• Posts: 430
    Jordo007 wrote: »
    I liked the cinematography on NTTD, but at times it did look almost like a dream, which was a bit odd for Bond I thought. It looked a bit surreal, which might have been the intention

    But I loved most of the cinematography of Matera and Jamaica, I'd love it if the next film looks similar to that. You could almost feel the heat of the place coming off the screen, like you were there, which was a treat coming after the pandemic

    Yeah the dream thing is entirely intentional. Sandgren talks about it in the Making Of book — it's to give it this spiritual/religious quality. Especially when Madeleine is on screen. All the stuff with light surrounding her.
  • Jordo007Jordo007 Merseyside
    Posts: 1,332
    BMB007 wrote: »
    Jordo007 wrote: »
    I liked the cinematography on NTTD, but at times it did look almost like a dream, which was a bit odd for Bond I thought. It looked a bit surreal, which might have been the intention

    But I loved most of the cinematography of Matera and Jamaica, I'd love it if the next film looks similar to that. You could almost feel the heat of the place coming off the screen, like you were there, which was a treat coming after the pandemic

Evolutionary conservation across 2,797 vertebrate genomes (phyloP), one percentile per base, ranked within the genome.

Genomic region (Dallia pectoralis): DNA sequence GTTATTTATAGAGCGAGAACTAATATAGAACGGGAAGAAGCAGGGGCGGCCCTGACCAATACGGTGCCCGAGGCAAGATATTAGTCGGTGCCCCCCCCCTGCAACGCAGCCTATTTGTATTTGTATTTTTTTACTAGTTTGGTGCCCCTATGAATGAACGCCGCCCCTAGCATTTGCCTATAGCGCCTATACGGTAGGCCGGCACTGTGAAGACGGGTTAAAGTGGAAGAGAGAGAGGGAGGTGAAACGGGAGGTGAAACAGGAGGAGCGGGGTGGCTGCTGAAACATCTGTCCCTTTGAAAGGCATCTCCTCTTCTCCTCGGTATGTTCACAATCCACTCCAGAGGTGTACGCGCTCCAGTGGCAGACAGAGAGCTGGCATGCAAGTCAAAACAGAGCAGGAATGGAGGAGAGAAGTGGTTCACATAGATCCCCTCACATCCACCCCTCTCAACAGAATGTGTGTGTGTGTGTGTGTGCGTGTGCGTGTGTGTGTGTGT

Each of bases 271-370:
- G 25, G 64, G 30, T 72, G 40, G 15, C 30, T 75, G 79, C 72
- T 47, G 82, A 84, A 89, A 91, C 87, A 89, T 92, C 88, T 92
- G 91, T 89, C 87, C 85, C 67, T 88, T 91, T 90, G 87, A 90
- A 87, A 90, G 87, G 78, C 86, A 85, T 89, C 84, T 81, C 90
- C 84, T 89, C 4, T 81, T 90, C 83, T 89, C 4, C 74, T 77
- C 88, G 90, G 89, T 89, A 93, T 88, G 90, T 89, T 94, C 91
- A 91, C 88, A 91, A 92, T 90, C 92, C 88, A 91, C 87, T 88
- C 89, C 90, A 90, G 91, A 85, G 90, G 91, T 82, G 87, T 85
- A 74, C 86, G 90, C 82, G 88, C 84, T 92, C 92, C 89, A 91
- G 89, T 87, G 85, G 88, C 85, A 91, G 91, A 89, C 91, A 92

Yeah the dream thing is entirely intentional. Sandgren talks about it in the Making Of book — it's to give it this spiritual/religious quality. Especially when Madeleine is on screen. All the stuff with light surrounding her.

    Thanks mate I thought it might have been intentional, I haven't read the book yet.

    I liked it but I felt like I was watching a dream sequence and Bond was about to wake up, which took me out of the film a bit. It looked almost too perfect
    It remind me of Mission Impossible Fallout, when Ethan is having the dream about his wife and then he wakes up suddenly
  • MalloryMallory Do mosquitoes have friends?
    Posts: 1,613
    I dont know much about the artistic and technical delivery of cinematography, except that I prefer it when the first and second units are stylistically aligned. i.e not an obvious switching of styles between the two (steady v shaky handheld camera).

    I would like to see a lot more use of the IMAX format in Bond going forward. The IMAX shot sequences in NTTD were fantastic but extremely limited (the whole PTS, a single Jamaica shot and the second half of the Cuba sequence).